Wednesday, March 14, 2007

Databases don't need narratives

Manovich's The Database seems to be critical of the fact that "many new media objects do not tell stories," in contrast to the novel and cinema, which were completely based on narratives. Though this is true, it seems to be a little too obvious, and seemingly irrelevent. The two forms of new media that this article explores are CD-Roms (more often educational CDs; for example, those that give museum tours or bibliographies) and the Internet. These have completely different purposes than novels or movies.

Yes, it might be valid to consider narrative "as the key form of cultural expression," but this is only because humans are entertained by stories. Even for nonfiction stories or filmatic bibliographies, narrative structures make the texts more entertaining (in some cases, just bearable). But this is kind of a tangent from my main point: to explain it in cliche terms, comparing novels and the Internet is comparing apples and oranges.

The Internet does not give narrative because it offers so much information (which is constantly changing and being extended) that the only way it can stay organized is by keeping every piece of information -- every link, every dictionary definition, every historical period -- as a separate entity. When a user logs on to Google, he is not looking for an entertaining story, he is looking for a quick answer. Having the Internet organized enough so that search engines can sort through ALL of the web's information in a second or so involves sacrificing a more permanent order or narrative.

Unfortunately, this article seems to consider this as a bad thing. Manovich argues that in new media, "the world appears to us as an endless and unstructured collection of images, texts, and other data records." Yes, the Internet structures the world as a database. But there is nothing wrong with the world being organized in those terms. It seems to me that the world is more an unstructured collection of people, ideas, and statistics than it is one traceable storyline, so why shouldn't it be outlined as such. The Internet helps us navigate this huge web of information.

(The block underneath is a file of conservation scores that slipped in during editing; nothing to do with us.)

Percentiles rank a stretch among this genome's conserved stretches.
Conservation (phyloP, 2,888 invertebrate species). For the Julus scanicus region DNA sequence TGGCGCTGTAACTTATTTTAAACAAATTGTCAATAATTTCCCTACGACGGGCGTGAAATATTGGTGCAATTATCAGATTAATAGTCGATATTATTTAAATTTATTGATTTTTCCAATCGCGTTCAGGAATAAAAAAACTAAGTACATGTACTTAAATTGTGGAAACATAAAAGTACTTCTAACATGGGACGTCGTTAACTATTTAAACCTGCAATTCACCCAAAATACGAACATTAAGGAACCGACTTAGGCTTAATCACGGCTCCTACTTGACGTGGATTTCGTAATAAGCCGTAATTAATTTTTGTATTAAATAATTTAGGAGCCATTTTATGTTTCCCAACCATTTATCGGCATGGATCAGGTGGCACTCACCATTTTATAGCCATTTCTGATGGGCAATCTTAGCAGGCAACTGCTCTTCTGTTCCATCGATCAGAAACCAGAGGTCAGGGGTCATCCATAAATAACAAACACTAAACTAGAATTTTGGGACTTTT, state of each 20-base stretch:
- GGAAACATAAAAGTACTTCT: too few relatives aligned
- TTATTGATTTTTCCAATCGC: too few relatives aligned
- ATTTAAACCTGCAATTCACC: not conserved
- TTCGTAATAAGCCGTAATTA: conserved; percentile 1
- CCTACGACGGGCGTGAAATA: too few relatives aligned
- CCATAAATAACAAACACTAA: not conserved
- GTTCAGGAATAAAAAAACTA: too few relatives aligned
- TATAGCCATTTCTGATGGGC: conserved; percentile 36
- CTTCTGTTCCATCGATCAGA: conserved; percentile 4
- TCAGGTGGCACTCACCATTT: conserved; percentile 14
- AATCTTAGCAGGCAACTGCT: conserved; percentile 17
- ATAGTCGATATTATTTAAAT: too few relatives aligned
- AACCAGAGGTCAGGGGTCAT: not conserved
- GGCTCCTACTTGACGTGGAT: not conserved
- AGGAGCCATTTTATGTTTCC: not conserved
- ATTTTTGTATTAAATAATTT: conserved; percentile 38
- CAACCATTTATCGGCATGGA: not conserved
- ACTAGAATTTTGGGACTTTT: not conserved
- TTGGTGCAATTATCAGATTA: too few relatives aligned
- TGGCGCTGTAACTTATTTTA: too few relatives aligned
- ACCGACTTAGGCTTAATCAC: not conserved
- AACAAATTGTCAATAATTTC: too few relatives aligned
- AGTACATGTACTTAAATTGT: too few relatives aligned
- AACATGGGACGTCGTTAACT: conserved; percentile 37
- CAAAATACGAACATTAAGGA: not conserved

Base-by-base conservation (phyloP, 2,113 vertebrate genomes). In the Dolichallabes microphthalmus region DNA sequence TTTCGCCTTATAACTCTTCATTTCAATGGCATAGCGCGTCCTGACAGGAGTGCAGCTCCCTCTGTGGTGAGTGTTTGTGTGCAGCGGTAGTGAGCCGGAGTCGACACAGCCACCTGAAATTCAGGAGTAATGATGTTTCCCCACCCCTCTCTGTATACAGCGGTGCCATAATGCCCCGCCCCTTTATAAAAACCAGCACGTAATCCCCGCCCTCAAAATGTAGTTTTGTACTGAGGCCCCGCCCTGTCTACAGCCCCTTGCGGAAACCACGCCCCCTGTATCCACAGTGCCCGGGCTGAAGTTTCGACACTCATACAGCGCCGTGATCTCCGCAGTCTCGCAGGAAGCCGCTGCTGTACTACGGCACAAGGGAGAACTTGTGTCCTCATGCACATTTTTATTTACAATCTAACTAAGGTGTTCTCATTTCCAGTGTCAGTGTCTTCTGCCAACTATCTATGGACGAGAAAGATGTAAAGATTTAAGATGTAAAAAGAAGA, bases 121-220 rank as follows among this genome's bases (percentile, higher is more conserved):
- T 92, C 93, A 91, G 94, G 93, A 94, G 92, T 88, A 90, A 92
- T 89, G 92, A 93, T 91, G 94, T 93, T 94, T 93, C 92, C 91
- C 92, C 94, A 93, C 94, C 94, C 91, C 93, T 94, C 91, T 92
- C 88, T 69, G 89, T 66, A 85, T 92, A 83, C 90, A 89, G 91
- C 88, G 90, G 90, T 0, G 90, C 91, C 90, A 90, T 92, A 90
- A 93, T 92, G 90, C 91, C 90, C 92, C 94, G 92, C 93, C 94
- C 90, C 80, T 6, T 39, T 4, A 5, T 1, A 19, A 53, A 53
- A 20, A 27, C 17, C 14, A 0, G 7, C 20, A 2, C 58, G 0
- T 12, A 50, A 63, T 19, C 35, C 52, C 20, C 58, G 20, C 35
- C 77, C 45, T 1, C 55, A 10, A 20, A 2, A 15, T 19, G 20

Manovich also seems critical of the database's refusal to order its list of information. That, to me, is one of the beauties of the Internet: we don't need to browse through subject name or alphabetical lists to find information. The Internet can search through itself.

In short, this entire book seems to be focused on explaining why the Internet and CD-roms are databases, and that they don't have narratives. Nowhere does it explain why this is a problem, only that it is so. While I completely agree that this argument is correct, I don't see why it's an important one. In the same way, he explains that video games and film both have narratives. Again: so what? Though this idea might have been further developed in other chapters of this book, I think that the argument being made is hardly an argument at all, and could definately use some more explanation for, as Josh and Irene would say, "why it's telling."



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